“Secretary of State Jay Ashcroft will try again to salvage the ballot summary he wrote for abortion rights initiative petitions with an appeal to the Missouri Supreme Court.

Ashcroft’s language has been savaged in opinions from two courts, most recently when the Western District Court of Appeals ruled his summaries are “replete with politically partisan language.”

“As Ashcroft was preparing to file an appeal Thursday, a separate effort to restore abortion rights was playing out in a St. Louis courtroom. Circuit Judge Jason Sengheiser heard arguments in a case seeking to overturn Missouri’s abortion ban as a violation of religious rights.

For the ballot initiatives, the Supreme Court will be the final step in a process that began in March. Anna Fitz-James, a St. Louis physician, filed 11 proposed constitutional amendments with Ashcroft’s office in March on behalf of a political action committee called Missourians for Constitutional Freedom.”


“Lawyers for religious leaders challenging Missouri abortion ban say law imposes beliefs on everyone”

“Missouri lawmakers intended to “impose their religious beliefs on everyone” in the state when they passed a restrictive abortion ban, lawyers for a group of religious leaders who support abortion rights said at a court hearing Thursday.

But attorneys for the state countered that just because some supporters of the law oppose abortion on religious grounds doesn’t mean that the law forces their beliefs on anyone else.

Thirteen Christian, Jewish and Unitarian Universalist leaders filed suit in January seeking a permanent injunction barring Missouri from enforcing its abortion law and a declaration that provisions violate the Missouri Constitution. Thursday’s hearing in St. Louis concerned the state’s request to dismiss the lawsuit. Judge Jason Sengheiser said he’ll likely rule in January.”

“The lawsuit, filed on behalf of the faith leaders by Americans United for Separation of Church & State and the National Women’s Law Center, said sponsors and supporters of the Missouri measure “repeatedly emphasized their religious intent in enacting the legislation.”

The lawsuit quotes the bill’s sponsor, Republican state Rep. Nick Schroer, as saying that “as a Catholic I do believe life begins at conception and that is built into our legislative findings.” A co-sponsor, Republican state Rep. Barry Hovis, said he was motivated “from the Biblical side of it,” according to the lawsuit.

“We know this has a religious purpose because when the lawmakers passed the law 2019, they told us that,” said K.M. Bell, an attorney for the plaintiffs.

But Maria Lanahan, Missouri’s deputy solicitor general, told the judge that lawmakers had varying reasons for supporting the law. She said that while the abortion ban “was in harmony” with the religious beliefs of some members of the Legislature, no one was “compelled to support any system of worship.”


National News

“Rosalynn Carter, mental health activist, humanitarian and former first lady, dies at 96”

“Rosalynn Carter, who as first lady worked tirelessly on behalf of mental health reform and professionalized the role of the president’s spouse, died Sunday at the age of 96, according to The Carter Center.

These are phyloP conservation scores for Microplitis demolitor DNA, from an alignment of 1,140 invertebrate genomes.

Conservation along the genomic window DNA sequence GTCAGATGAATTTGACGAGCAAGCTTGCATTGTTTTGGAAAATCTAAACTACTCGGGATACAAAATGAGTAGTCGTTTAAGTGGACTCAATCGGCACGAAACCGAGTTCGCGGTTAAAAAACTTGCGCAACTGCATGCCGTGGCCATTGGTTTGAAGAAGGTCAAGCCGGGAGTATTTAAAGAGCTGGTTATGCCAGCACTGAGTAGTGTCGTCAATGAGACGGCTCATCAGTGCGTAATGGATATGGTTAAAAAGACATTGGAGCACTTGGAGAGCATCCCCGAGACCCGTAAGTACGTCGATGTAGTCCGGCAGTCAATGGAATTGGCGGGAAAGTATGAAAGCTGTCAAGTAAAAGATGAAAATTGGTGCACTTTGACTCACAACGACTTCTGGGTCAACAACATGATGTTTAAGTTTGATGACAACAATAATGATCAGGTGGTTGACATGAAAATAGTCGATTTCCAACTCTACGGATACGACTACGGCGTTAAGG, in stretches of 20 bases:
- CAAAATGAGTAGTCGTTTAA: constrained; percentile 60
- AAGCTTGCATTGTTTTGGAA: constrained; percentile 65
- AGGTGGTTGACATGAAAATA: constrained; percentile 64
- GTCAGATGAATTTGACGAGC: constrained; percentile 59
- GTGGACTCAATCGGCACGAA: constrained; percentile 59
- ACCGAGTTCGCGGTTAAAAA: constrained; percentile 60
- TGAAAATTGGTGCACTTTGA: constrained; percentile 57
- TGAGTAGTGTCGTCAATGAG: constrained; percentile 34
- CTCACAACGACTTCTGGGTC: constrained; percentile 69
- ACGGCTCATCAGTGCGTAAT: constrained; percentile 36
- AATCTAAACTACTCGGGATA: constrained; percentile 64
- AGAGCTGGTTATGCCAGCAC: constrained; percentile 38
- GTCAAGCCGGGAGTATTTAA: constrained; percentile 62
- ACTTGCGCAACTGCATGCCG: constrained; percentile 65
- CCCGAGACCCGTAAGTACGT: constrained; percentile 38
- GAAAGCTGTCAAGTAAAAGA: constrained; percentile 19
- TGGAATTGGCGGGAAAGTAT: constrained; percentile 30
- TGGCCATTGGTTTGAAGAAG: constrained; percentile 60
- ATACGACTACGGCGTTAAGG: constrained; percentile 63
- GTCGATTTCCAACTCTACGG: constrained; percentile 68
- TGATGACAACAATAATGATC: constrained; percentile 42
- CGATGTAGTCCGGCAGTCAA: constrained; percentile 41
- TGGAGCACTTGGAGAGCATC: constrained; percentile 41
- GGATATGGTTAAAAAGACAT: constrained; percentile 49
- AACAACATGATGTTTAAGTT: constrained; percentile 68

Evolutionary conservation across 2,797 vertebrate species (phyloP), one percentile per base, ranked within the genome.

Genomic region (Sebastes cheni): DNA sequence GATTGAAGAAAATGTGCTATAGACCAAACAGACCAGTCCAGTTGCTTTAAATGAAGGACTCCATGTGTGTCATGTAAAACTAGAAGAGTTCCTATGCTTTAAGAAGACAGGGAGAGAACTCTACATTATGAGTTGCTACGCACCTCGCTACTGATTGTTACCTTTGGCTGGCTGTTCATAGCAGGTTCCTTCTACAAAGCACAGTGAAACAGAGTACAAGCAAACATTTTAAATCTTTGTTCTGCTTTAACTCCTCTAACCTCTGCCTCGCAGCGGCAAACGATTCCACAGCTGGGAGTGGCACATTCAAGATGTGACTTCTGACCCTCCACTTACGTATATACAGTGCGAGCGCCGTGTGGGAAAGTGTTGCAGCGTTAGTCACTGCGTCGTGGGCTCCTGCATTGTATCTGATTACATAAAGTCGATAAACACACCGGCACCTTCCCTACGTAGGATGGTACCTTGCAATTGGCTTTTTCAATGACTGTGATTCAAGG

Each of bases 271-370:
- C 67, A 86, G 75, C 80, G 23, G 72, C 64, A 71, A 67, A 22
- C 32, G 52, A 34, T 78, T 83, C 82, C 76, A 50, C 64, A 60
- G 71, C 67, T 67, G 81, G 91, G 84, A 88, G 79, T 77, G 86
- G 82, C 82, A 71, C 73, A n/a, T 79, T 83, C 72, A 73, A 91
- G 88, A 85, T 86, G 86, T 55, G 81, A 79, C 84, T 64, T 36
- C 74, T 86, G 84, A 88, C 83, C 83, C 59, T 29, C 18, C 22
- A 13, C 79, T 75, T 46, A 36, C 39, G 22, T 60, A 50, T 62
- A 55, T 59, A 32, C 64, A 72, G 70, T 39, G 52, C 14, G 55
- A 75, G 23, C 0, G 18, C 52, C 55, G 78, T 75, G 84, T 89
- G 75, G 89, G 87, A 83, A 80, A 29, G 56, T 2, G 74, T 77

Rosalynn Carter passed away peacefully with family by her side at her home in Plains, Georgia, the center said in a statement.

“Rosalynn was my equal partner in everything I ever accomplished,” her husband, former President Jimmy Carter, said. “She gave me wise guidance and encouragement when I needed it. As long as Rosalynn was in the world, I always knew somebody loved and supported me.”

“The Carters redefined and revolutionized the post-presidency and, through their joint efforts, they worked on world peace and human rights on behalf of The Carter Center, a nongovernmental Atlanta-based organization founded to “wage peace, fight disease and build hope.”

“She was the first first lady to work out of the East Wing. Before her, first ladies worked from an office on the second or third floors of the White House in the family’s private residence. And under her watch, full-time positions in the East Wing grew by almost 20%.” “As first lady she fought for the passage of the Equal Rights Amendment, which would have amended the Constitution to outlaw civil rights discrimination based on sex.”


Courts, state officials hesitate to keep Trump off 2024 ballots –

Legal scholars and nonpartisan groups argue he engaged in ‘insurrection’ and should be disqualified”

“Some scholars say a little-known, Civil War-era provision in the U.S. Constitution should prohibit former President Donald Trump from appearing on state ballots in next year’s presidential election. But it seems increasingly unlikely that he will be disqualified.

Courts in Colorado, Michigan, New Jersey and elsewhere are considering whether Trump engaged in insurrection on Jan. 6, 2021, and should, therefore, be kept off the 2024 primary and general election presidential ballots. But two months before the first primary, it’s a question with no clear consensus among legal scholars, and one that state election officials have been hesitant to weigh and that courts have been reluctant to entertain.

“It’s only going to have real meaning if it goes to the courts,” said David Becker, founder and executive director of the Center for Election Innovation & Research, a nonpartisan organization that advises local election officials nationwide.

“There’s also a very understandable reluctance of courts to put themselves between the voters and their choices,” he said. “And there’s going to be a very, very high bar that needs to be met for a court to say we’re going to take this choice out of the hands of voters.”